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Thursday, 28 May 2015

TONIGHT! Launch of Oana Avasilichioaei’s Limbinal (Talonbooks), Suzanne Leblanc’s The Thought House of Philippa (Bookthug, tr. by Oana Avasilichioaei & Ingrid Pam Dick) and Erín Moure’s Kapusta (House of Anansi)

Join us on Thursday, May 28 at 7 p.m. to celebrate three new titles: Oana Avasilichioaei’s Limbinal (Talonbooks), Suzanne Leblanc’s The Thought House of Philippa (Bookthug, tr. by Oana Avasilichioaei & Ingrid Pam Dick) and Erín Moure’s Kapusta (House of Anansi)! There will be readings, refreshments, and books for sale.

Oana Avasilichioaei’s Limbinal voices in the porous space between a limb’s articulations and a liminal border, intersecting prose fragments with incantatory dialogues, poetic footnotes with photographic phrases, rebellious translations with liquid transpositions. Here, linguistic limbs fold and migrate, a distant border politicks and trips over the horizon, a river overflows, floods, palimpsests another river, Arendt’s responsibility touches Deleuze’s fold, the body, changeable, restless, searches for resonances. And new translations of Paul Celan’s Romanian poems become a generative field of language that sprout other limbs and broach other thresholds. A voice intimately addresses the border while multilingual subjectivities tackle radical responses. So the mouth, possibly hungering, possibly melodic, is always present, ready to disarticulate in order to articulate before the city gates, wobbly with struggle.

The Thought House of Philippa (translated by Oana Avasilichioaei and Ingrid Pam Dick) transposes an individual philosophy into a reflective, sensuous and incantatory novel. Propelled through the rooms of the house Wittgenstein designed for his sister, Margaret, in Vienna, Suzanne Leblanc’s prose builds an architecture for P./Philippa’s intense, acute way of seeing the world and herself. P.’s move towards the Great World of others and nature is registered in a precise language of repetition, variation and development, where ideas crucial to Wittgenstein’s writing also echo and shift. The four distinct voices of the novel’s sections act as musical movements in alternating keys of austerity and splendour. The effect—a pure expression of the passion of clear thought, the adventure of solitude and the beauty of uncompromising encounter—is riveting.

In Little Theatres, Erín Moure’s avatar Elisa Sampedrín first spoke of theatre and the need for smallness to articulate what is huge. Sampedrín reappeared in the translation mystery O Resplandor as the translator of a language she does not speak, then vanished in The Unmemntioable once the split in human identity that results from war and displacement was mended. Now, in Kapusta, the speaker E., alone in the smallest of spaces, the bench behind her grandmother's woodstove in Alberta, struggles to face the largest of historical and imagined spaces, the Holocaust in Western Ukraine, and to understand her mother's silence at the sadness of her forebears, her “salt-shaker love.” Kapusta is a book-length poem-play-cabaret in French and English, a musical with a marionette mom and sock-monkey daughter, with a lion and a creek and deer and many cabbages: an outcry against genocide.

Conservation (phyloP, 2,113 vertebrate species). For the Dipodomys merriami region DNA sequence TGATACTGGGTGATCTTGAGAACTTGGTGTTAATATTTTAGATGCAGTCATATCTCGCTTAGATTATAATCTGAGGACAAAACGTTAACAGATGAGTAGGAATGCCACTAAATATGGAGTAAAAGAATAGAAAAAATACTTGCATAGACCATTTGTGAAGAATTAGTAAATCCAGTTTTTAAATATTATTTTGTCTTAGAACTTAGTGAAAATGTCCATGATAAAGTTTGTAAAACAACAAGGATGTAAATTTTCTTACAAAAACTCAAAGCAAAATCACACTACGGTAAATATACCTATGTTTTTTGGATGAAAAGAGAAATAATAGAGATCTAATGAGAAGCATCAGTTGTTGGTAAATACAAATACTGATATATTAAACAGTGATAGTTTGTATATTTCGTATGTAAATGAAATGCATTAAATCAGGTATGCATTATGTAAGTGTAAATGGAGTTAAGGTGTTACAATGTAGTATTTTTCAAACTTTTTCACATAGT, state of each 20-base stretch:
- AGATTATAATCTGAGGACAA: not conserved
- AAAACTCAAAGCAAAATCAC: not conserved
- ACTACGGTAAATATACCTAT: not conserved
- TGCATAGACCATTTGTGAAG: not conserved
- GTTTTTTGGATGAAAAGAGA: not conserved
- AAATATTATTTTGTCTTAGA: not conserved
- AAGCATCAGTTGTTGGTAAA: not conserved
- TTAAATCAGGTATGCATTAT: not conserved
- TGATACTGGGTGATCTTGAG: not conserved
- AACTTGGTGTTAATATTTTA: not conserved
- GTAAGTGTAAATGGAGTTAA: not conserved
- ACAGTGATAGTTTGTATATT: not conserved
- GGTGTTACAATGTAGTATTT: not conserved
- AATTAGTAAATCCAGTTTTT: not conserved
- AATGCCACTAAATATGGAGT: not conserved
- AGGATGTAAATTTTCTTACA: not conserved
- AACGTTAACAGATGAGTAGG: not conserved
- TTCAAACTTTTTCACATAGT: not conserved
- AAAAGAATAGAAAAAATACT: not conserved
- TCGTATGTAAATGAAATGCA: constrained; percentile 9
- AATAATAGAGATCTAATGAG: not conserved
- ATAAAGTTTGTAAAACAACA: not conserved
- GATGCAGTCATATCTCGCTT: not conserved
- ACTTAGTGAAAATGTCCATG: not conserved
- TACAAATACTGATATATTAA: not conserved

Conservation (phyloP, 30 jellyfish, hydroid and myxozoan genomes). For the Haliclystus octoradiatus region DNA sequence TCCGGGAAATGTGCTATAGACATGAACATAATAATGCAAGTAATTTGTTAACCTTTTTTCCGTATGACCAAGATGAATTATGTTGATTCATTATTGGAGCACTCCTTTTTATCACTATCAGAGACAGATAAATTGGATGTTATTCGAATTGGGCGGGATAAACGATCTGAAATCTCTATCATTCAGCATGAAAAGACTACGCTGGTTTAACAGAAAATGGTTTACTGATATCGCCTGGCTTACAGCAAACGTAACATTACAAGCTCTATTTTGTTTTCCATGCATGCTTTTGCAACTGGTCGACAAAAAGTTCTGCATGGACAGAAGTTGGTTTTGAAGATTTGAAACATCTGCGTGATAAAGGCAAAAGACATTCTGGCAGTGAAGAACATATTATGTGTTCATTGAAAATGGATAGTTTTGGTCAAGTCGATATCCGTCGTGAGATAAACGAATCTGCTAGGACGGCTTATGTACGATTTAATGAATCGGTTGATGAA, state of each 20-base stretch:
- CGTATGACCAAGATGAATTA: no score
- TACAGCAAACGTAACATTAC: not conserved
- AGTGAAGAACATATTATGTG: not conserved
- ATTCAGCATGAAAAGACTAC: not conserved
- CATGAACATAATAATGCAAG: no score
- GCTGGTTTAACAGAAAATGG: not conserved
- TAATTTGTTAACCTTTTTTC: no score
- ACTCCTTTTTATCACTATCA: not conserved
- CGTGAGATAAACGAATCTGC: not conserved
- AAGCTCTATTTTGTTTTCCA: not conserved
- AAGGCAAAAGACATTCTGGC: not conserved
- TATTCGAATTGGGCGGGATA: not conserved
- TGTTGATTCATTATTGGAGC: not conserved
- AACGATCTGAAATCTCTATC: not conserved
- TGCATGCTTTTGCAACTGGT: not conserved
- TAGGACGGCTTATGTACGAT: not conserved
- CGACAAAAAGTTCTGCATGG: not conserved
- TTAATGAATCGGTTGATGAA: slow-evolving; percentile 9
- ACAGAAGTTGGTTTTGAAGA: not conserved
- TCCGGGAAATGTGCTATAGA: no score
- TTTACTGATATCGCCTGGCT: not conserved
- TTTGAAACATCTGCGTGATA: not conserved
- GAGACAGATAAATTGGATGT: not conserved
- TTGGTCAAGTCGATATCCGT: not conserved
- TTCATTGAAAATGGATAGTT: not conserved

Exploring the social, political, intimate possibilities of language through poetry, translation and sound work, Oana Avasilichioaei has published four poetry collections (including We, Beasts, 2012, winner of A.M. Klein Award, and feria: a poempark, 2008) and four translations of poetry and prose from French and Romanian. Her newest poetry collection, Limbinal, a hybrid, multi-genre work on notions of borders, which includes new translations of Paul Celan, and a co-translation with Ingrid Pam Dick of Suzanne Leblanc’s The Thought House of Philippa are appearing in spring 2015. Though she lives in Montreal, she frequently crosses borders (www.oanalab.com).

Ingrid Pam Dick (a.k.a. Gregoire Pam Dick, Mina Pam Dick, Jake Pam Dick et al.) is the author of Metaphysical Licks (BookThug 2014) and Delinquent (Futurepoem 2009). Her writing has appeared in BOMB, frieze, The Brooklyn Rail, Aufgabe, EOAGH, Fence, Matrix, Open Letter, Poetry Is Dead, and elsewhere. Her philosophical work has appeared in a collection published by the International Wittgenstein Symposium. Also an artist and translator, Dick lives in New York City, where she is currently doing work that makes out and off with Büchner, Wedekind, Walser, and Michaux.

Suzanne Leblanc holds two PhD degrees, in philosophy (1983) and in visual arts (2004), and has been teaching since 2003 at the School of Visual Arts at the University of Laval (Quebec). She has exhibited multimedia installations in Quebec and has published theoretical works in Germany, France, Switzerland and Canada. Her research and creative work deal with philosophical forms inherent in artistic disciplines. She is currently leading a research-creation group on artistic strategies for the spatialization of knowledge. La maison à penser de P. (2010) is her first novel.

Erín Moure writes in English and Galician and translates poetry from French, Galician, Spanish and Portuguese into English by, among others, Nicole Brossard, Chus Pato, Rosalía de Castro and Fernando Pessoa. Her work has garnered the GG, Pat Lowther, and A.M. Klein Awards; was a three-time Griffin Prize finalist; finalist for the Kobzar Prize; and also has appeared in short films, theatre, and musical compositions and songs. In 2014, her Insecession, a translational echo to Galician poet Chus Pato’s biopoetics, was published alongside her translation from Galician of Pato’s Secession (BookThug).

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